I will fully admit that the drink can be improved and the process can be improved. But first, we made it fast. This next version is making it good, and excited to get those first units out in front of people and get some real feedback.
This interview has been edited for length and clarity.
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Artificial intelligence isn't only used to develop robots that flip hamburgers or lift boxes in a warehouse; it has permeated our daily lives. Netflix's algorithms predict what movies or TV shows we want to watch. Instagram serves up ads based on AI.
A new Brookings Institution report shows just how much it's become part of the fabric for Angelenos.
The Institution studied hundreds of metropolitan cities to evaluate their AI strength when it comes to research and how local businesses have adopted AI technology. Los Angeles landed among the top cities in the nation.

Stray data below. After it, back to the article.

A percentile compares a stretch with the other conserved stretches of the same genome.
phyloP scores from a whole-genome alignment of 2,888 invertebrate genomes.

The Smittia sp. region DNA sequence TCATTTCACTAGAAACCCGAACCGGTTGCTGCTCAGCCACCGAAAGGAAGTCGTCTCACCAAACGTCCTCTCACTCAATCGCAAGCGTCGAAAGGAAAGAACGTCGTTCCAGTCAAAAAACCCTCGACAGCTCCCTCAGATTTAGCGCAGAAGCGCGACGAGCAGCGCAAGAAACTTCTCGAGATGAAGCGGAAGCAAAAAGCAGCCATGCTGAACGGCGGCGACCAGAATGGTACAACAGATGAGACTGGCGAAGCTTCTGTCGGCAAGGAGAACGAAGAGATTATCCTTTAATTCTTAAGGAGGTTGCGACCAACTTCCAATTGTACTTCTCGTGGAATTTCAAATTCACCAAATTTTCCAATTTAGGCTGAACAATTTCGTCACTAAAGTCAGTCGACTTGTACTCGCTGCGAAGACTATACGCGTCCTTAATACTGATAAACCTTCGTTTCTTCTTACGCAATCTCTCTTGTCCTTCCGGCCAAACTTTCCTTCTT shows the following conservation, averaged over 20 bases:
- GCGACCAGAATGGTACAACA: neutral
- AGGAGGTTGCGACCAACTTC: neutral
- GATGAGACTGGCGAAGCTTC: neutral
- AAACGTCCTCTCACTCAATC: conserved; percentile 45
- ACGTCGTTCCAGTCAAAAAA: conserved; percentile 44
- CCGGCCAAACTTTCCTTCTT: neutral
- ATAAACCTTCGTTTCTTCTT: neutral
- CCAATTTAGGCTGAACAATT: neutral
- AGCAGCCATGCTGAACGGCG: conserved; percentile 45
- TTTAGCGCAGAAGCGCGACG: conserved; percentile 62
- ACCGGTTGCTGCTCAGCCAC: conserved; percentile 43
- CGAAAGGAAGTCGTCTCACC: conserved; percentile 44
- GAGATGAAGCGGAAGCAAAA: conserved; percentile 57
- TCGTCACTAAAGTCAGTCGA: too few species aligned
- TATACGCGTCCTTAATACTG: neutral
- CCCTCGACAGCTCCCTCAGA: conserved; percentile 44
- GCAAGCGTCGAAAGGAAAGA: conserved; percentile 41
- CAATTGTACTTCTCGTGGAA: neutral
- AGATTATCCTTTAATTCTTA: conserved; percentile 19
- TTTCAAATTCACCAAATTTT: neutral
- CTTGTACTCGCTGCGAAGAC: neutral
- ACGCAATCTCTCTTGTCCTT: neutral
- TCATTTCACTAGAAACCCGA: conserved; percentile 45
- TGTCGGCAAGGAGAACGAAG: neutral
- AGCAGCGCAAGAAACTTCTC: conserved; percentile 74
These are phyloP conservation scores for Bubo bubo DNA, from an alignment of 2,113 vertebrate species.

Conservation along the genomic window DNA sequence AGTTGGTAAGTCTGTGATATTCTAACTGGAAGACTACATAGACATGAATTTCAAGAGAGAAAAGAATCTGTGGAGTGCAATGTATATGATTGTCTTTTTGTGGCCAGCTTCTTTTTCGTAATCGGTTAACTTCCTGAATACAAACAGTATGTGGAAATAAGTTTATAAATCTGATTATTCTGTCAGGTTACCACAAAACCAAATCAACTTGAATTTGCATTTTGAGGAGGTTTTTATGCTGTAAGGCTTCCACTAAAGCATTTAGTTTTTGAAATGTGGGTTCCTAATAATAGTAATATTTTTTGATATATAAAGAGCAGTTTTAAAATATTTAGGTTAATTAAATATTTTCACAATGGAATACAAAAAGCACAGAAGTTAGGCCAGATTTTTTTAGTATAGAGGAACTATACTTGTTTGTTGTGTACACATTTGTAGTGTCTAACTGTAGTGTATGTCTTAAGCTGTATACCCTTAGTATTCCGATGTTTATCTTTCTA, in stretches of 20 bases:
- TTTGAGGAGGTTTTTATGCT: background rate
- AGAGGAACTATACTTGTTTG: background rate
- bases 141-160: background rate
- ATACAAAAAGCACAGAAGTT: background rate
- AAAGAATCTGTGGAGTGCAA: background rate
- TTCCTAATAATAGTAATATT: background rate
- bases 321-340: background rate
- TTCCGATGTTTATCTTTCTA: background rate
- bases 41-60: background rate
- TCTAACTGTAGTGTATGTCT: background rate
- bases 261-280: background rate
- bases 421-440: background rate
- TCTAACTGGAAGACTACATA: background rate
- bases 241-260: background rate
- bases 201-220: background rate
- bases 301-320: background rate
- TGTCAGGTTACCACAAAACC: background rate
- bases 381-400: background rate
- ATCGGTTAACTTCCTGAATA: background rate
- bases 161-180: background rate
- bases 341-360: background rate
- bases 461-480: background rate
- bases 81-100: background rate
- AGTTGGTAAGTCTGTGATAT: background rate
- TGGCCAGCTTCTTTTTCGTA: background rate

While the Bay Area dominates and is considered a "superstar," Mark Muro, senior fellow for the Metropolitan Policy Program at Brookings, said L.A.'s status when it comes to AI was a surprising finding of his research.
"L.A. looks pretty formidable in that early adopter tier," Muro said. "It's not the Bay Area, but it looks very competitive with especially strong representation in commercial industry work in terms of company representation, job postings. It looks very, very strong."
A quarter to a third of all AI activity in the U.S. is concentrated in San Francisco and San Jose, Muro said. Seattle, San Diego, Boston, New York City and Washington, D.C. rank above Los Angeles with major universities conducting a substantial amount of research and tech companies like Amazon, Microsoft and Google. Austin, Texas and Boulder, Colorado also rank above L.A.